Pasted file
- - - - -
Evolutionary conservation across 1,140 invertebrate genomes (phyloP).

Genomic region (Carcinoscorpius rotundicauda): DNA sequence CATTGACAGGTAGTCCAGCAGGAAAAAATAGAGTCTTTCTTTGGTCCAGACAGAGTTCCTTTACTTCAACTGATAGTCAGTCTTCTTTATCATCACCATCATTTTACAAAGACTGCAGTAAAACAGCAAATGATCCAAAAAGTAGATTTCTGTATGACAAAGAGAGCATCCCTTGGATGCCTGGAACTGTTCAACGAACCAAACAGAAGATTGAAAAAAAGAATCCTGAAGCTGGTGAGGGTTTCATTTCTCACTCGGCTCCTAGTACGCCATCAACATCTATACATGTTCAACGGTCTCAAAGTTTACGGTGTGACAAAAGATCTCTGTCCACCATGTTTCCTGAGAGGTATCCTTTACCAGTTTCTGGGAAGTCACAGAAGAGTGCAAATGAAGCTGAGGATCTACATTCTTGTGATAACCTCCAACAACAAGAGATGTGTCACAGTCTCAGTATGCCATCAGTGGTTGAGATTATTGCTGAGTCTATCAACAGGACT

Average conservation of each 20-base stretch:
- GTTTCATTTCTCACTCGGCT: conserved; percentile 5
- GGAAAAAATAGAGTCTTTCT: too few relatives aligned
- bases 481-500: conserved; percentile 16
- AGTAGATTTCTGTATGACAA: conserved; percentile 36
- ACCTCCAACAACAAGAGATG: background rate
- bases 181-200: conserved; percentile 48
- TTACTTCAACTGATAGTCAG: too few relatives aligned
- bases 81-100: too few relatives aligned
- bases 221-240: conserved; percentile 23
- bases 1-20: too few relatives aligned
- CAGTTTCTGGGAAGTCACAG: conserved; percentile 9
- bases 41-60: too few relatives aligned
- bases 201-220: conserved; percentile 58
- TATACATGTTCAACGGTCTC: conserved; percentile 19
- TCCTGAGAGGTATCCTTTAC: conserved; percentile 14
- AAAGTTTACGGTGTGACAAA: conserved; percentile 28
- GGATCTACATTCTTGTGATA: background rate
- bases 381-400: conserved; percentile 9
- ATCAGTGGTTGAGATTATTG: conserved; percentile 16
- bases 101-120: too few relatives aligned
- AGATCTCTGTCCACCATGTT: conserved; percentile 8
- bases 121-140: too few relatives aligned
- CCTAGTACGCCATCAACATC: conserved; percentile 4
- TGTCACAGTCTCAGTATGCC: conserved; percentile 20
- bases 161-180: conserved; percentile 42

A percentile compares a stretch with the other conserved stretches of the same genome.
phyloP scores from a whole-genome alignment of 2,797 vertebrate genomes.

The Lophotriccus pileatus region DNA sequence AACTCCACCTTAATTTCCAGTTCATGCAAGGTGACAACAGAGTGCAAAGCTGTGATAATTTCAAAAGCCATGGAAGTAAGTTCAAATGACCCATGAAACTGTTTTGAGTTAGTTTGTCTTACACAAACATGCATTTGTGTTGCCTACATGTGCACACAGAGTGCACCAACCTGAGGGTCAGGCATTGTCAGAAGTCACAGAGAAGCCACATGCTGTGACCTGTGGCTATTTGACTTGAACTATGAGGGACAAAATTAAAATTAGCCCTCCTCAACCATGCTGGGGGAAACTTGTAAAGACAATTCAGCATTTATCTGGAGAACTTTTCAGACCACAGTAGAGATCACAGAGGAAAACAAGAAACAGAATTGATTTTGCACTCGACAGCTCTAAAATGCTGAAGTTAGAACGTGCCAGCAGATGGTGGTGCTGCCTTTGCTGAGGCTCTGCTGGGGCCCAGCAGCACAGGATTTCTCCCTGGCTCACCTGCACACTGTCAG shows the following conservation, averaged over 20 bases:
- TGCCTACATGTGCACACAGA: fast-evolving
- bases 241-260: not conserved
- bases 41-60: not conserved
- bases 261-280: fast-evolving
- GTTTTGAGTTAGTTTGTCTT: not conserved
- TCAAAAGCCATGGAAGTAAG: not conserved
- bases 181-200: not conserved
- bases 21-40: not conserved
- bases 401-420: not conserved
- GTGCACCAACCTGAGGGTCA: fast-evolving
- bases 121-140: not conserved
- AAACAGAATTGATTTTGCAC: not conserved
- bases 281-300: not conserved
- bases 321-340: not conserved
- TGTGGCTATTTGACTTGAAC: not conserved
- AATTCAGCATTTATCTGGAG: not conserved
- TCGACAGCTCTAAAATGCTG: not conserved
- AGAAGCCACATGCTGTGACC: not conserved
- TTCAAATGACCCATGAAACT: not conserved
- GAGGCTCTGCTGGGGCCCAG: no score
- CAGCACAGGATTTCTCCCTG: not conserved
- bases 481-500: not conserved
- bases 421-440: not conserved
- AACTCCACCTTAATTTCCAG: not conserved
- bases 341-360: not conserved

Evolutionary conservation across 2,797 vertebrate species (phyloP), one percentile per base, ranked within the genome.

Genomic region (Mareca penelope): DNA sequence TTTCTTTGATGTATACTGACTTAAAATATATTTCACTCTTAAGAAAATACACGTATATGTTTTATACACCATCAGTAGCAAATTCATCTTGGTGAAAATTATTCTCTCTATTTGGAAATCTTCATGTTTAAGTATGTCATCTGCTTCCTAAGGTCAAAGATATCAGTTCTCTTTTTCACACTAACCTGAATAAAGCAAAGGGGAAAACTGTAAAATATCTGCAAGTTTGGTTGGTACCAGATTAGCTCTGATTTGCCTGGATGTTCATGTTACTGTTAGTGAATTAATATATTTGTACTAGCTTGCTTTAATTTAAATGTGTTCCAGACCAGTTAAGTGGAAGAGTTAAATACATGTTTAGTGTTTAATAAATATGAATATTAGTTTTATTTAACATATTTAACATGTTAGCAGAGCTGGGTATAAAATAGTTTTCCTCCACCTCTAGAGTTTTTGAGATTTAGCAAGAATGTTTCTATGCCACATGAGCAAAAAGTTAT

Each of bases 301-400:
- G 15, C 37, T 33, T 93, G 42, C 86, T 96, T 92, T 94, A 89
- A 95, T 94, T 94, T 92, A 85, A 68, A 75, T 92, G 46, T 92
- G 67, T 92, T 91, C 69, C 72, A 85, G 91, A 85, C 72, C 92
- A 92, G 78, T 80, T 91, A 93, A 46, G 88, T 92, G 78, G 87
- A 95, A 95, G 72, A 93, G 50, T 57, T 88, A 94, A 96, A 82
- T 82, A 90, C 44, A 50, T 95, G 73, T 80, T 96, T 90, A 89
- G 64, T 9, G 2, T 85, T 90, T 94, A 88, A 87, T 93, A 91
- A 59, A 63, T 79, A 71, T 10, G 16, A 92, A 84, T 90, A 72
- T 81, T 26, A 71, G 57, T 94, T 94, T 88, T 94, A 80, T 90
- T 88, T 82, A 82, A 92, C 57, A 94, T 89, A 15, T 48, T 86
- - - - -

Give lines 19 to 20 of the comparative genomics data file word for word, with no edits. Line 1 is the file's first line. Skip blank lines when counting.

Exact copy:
- AAAGTTTACGGTGTGACAAA: conserved; percentile 28
- GGATCTACATTCTTGTGATA: background rate